StarsSo we jumped right back into the angst and insecurities of the last book but this time there was a complete disconnect In the beginning Trent acted weird Isn t years a long term relatio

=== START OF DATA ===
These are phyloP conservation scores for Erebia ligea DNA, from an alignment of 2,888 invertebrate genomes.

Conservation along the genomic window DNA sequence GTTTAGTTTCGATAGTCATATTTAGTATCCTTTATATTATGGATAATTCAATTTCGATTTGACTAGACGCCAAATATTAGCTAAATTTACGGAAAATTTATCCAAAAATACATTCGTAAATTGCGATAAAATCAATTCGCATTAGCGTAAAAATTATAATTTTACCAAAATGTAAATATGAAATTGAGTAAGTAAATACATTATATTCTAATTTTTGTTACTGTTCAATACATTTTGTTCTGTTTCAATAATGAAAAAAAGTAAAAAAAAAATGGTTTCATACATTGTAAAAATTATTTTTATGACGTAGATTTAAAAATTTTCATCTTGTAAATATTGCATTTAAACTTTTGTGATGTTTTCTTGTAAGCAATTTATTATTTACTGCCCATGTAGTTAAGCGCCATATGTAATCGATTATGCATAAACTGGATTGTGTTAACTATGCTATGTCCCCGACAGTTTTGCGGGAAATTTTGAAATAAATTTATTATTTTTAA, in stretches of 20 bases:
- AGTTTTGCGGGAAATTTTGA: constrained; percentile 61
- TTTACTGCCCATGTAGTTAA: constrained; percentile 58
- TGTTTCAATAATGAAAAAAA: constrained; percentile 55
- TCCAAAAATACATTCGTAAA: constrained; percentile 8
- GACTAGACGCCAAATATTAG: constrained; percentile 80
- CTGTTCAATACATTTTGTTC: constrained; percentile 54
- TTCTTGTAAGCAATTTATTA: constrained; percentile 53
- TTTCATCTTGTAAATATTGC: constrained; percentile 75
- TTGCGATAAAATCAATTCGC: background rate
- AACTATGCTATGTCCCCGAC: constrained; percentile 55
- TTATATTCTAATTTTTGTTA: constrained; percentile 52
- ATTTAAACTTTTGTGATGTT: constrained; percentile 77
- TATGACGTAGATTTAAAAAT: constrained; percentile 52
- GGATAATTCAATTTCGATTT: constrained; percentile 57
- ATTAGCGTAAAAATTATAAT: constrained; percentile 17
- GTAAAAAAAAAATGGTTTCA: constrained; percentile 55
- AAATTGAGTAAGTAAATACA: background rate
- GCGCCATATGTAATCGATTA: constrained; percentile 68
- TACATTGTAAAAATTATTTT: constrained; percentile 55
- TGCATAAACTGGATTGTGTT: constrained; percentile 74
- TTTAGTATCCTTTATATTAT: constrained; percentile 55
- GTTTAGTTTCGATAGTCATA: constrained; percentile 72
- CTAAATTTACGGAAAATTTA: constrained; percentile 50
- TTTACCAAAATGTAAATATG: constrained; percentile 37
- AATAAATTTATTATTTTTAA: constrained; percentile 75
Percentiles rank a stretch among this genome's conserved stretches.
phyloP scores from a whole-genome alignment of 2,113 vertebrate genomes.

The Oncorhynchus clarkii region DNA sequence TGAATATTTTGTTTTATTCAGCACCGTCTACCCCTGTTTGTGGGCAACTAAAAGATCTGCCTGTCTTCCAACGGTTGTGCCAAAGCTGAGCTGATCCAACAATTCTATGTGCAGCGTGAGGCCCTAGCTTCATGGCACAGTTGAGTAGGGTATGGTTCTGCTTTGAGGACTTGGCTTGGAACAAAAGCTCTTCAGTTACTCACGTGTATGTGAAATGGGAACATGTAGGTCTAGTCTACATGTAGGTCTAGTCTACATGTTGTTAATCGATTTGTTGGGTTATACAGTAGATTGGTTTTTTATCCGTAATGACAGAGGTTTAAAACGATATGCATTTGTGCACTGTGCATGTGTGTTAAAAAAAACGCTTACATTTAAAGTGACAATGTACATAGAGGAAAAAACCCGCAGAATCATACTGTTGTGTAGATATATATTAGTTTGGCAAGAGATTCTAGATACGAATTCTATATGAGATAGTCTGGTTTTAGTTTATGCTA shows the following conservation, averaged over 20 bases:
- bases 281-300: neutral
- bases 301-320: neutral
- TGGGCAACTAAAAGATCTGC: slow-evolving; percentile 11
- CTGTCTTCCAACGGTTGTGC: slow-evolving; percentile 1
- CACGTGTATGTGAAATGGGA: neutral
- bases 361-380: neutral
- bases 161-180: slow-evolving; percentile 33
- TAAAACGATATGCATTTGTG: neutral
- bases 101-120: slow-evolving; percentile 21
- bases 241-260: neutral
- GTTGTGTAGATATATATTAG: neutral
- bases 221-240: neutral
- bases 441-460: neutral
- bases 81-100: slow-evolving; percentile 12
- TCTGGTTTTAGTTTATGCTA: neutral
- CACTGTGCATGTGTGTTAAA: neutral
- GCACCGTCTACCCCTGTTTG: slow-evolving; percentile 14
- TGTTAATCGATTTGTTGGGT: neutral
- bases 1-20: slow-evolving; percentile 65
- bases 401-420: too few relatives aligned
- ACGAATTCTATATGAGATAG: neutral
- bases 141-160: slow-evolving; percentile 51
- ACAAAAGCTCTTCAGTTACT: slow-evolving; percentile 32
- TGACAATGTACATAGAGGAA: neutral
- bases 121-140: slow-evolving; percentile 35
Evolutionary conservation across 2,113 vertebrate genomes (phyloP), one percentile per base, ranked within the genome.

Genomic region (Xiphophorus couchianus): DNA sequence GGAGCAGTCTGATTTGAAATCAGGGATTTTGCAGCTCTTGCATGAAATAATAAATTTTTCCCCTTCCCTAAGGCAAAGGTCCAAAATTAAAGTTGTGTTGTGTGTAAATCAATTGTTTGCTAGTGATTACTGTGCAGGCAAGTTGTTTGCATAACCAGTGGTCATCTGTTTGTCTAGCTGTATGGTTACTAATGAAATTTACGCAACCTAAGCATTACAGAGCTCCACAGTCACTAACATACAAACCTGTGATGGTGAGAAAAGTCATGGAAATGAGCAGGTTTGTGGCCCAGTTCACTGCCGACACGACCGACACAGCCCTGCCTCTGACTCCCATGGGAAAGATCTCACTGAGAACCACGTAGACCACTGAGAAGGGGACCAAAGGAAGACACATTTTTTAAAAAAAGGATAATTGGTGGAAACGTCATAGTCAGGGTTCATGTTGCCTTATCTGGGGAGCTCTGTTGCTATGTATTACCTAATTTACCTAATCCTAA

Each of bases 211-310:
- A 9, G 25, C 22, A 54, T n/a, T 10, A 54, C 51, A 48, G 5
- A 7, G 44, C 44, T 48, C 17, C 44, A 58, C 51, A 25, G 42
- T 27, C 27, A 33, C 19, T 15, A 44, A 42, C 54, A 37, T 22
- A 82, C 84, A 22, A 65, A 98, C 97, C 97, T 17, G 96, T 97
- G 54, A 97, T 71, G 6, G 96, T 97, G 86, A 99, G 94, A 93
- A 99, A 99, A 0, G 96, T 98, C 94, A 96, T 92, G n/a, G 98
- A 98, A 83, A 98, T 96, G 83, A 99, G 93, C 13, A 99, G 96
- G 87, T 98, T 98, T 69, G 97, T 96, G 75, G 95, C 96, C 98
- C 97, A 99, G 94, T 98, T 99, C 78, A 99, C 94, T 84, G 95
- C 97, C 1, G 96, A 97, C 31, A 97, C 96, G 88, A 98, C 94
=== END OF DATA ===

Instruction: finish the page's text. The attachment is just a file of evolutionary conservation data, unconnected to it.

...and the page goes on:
3.75 StarsSo we jumped right back into the angst and insecurities of the last book but this time there was a complete disconnect. In the beginning, Trent acted weird. Isn't 3 years a long term relationship for anyone? Not a long one but it certainly counts doesn't it? Regardless, I didn't think it made sense after all that had happened to them that one of them could possibly wonder if he wanted a long term relationship with the other. When asked, Trent said, "Yes, I think so." Which is ridiculous. If they made it through the crap in Jaded, they're in it for the long haul. But they're both so angsty, questioning everything they say and do and second guessing what the other says. Trent in particular was very moody. He would get mad at Reed at the slightest thing and then not talk to him. It was very immature but at least in character from previous books. Reed definitely loves and needs Trent more than the other way around which is why that whole sort of cheating thing in the last book was so wrong and aggravating. But after this initial stuff, the book was really about Reed and his relationships including how much he adored Trent. Such a wibbly wobbly Weebles fall down sort of change from the last book.But as far as relationships went, I really liked how Trent's family was real. They didn't immediately fall over themselves in apology when they found out Reed had a hard time with them. Nor did they just get mad. They had an appropriate and normal conversation about it. Then they fell over themselves--for a while, and then they began doing the same stuff again. But by that time it was okay. It was also nice to have really strong, intelligent and nice female characters who weren't family for a change. And two of them didn't even have to be female plot-wise. they just were because you know, women exist in even a gay man's world. That's particularly rare. "Istanbul not Constantinople..." I think everyone must know that song. :) I really appreciate how the author really tried to submerge the reader in the life of the country(ies) the stories take place in. Istanbul came alive for me, and I appreciated the small observations like that even though it's hailed as a Muslim country, no one stopped what they were doing to pray when the mosque tolled. Those are the kinds of things that make me feel like the author really knows a place. I appreciated that the author chose to set the book in a place where their relationship and behavior wouldn't have gotten them killed. The last two books were set in Thailand and Japan which also have a historical tradition of homosexuality. I'm not saying she painted it like the Castro District, but it certainly wasn't like some countries bordering it. I was impressed with a lot of the investigative techniques. There were things I never would have thought of, like not telling Trent the first name of the woman he was supposed to befriend so he wouldn't accidentally use it before he officially met her. But I also don't think the whole second half of the book would work like that. I don't think the US Army would allow the FBI to run an investigation on one of their bases. I think they would insist on taking over the investigation. (Baba ghanouj is one of my favorite foods!)I wasn't comfortable with how Reed's relationship with his family played out. I don't think Maya's arguments would sway a gay man and certainly not Trent. (view spoiler)[It didn't sway me as I think there were less cruel and offensive ways to accomplish the same things. It doesn't make me think any better of Reed's father. He started the behavior early on when he apparently decided having a military career was what Reed wanted and needed more than a love life. Then he could have just backed off without being cruel with DADT, he could have just told his son that he knew Reed did stuff in his youth but he didn't know anything now and didn't want to because he couldn't. Easy peasy. So her crap was all hogwash. They kind of danced back and forth about that, but in the end the father agreed he could have done stuff differently. (hide spoiler)] Still, I was annoyed at how easily Trent excused the behavior of people who hurt the love of his life.It's not true that only a spouse can report abuse. Someone else can report if if the person is seen as an at risk adult, but that's not even what I mean. Hitting someone else is illegal. You can call the police if you have evidence of a crime. In this state at least, it's not up to the spouse to press charges, either. The state presses charged whether the spouse wants to or not. It makes sense since spouse are often too scared to press charges. (Let me see if I can fit one more "presses charges" into this paragraph. Ah, there that did it.)Can you really break a golf club over your knee? That doesn't sound like a very sturdy club. There were times when they didn't sound like men, especially Trent. Such as when anything upsetting happened, he reacted like a fictional woman, not even like most women I know would act. I cry at the drop of a hat and I'm very emotional about violence against living beings, but even I wouldn't be saying, "Why would someone do such a thing?" I guess I'm just not naive enough. I know why people do those things. They had lots of sex but most of it was very fast or fade to black which worked fine for me. It would have been way too much otherwise. It was still very loving and fun. It showed that they really enjoyed being with each other sexually.The ending left a lot to be desired. The danger and fear and peril were mostly just shown to me through one of the MCs. I didn't have a chance to see much myself because of how it played out and how short it was. I didn't have much of a chance to worry so I basically had to take Reed's word for it so to speak. I'm glad it was that rather than the other way around but I would have preferred both a full robust scene along with the OMG he could have died moment. All in all, this was a good addition to the series, very emotional and touching. But the thriller part just wasn't there at all. I think that once again, the author had the things she wanted to tell by way of the story that ended up getting in the way of the story. There was a great plot running through the first half but the narrative had to be brought home to US soil to bring Reed's family into it and that just completely changed it. It really wasn't even the same story. The only thing connecting them aside from the MCs were Reed's boss and that the investigation involved the smuggling of goods looted from Iraq. It was so different that the original mystery was never even solved. It had ceased to be the primary plot point. They set out to find some objects which were never found. In one of the scenes at the end, it was just mentioned that they hadn't found them, almost as an afterthought. There just was nothing tying the two halves together. This was really more of a contemporary about love and family with investigative stuff thrown in--which isn't my thing. I did love the exploration of Reed's feelings for Trent. But most of the book was from Reed's perspective unless it was when Trent was angsting and being insecure. The end left me with the feeling (again actually, despite that nasty business in the last one) that Reed loves and needs Trent more than the other way around. I hope the next book will make it clear that Trent is just as head over heels. Each book leaves me either unsatisfied or angry or both, but at least I feel better about this one than the last. I will probably read the next one. If it sounds interesting...If anyone things I need spoiler tags in here anywhere, let me know.Bestseller 24-Karat Conspiracy By E.M. Lynley go inside Book Love is the only gold Former Ranger turned FBI agent Reed Acton faces his biggest challenge yet a Christmas visit from partner Trent Copeland s parents He s less equipped to handle hugs and holidays than the Taliban or international art thieves When he s assigned to track down a set of gold Babylonian artifacts looted from the Iraqi National Museum after the fall of BaLove is the only goldFormer Ranger turned FBI agent Reed Acton faces his biggest challenge yet a Christmas visit from partner Trent Copeland s parents He s less equipped to handle hugs and holidays than the Taliban or international art thieves When he s assigned to track down a set of gold Babylonian artifacts looted from the Iraqi National Museum after the fall of Baghdad, things start to look up.This time, Trent s part of the mission, which takes them to exotic Istanbul The crowded streets and labyrinthine markets fascinate Trent, but soon murder is on their trail The investigation continues as Reed goes undercover at a US Army base, with Trent masquerading as his spouse Surprisingly, fastidious and ever fashionable Trent fits into base life right away and soon takes one of the suspects wives under his wing when domestic abuse rears its head.Their faux marriage leads Reed to appreciate Trent in ways he never expected, strengthening their bond until Reed has to confront the worst demons from his past his relationship with his estranged family.. EM Lynley writes gay erotic romance She loves books where the hero gets the guy and the loving is 11 on a scale of 10 Her Precious Gems series is best described as Indiana Jones meets Romancing the Stone only gayer The Delectable series is Gay Romance with Taste A Rainbow Award winner and EPPIE finalist, EM has worked in high finance, high tech, and in the wine industry, though she d rather be writing hot, romantic man on man action She spent 10 years as an economist and financial analyst, including a year as a White House Staff Economist, but only because all the intern positions were filled Tired of boring herself and others with dry business reports and articles, her creative muse is back and naughtier than ever She has lived and worked in London, Tokyo and Washington, D.C but the San Francisco Bay Area is home for now.She is the author of Sex, Lies Wedding Bells, the Precious Gems series from Dreamspinner Press, and the Rewriting History series starring a sexy jewel thief, among others Her books are available in print and e book from other book distributors.. Popular Ebook 24-Karat Conspiracy Ah yes. Allllll of this was exactly where Trent and Reed needed to be and it was perfect. I loved the family stuff and Reed finally getting comfortable in his skin as far as being with Trent and TRULY getting his love for Trent. That moment was beautiful. What a wonderful (and surprise to me til I saw it on the coming soon page) chapter of Trent & Reed's story. All the warm happies but it fit too, and wasn't super easy. Def recommend this series, so much.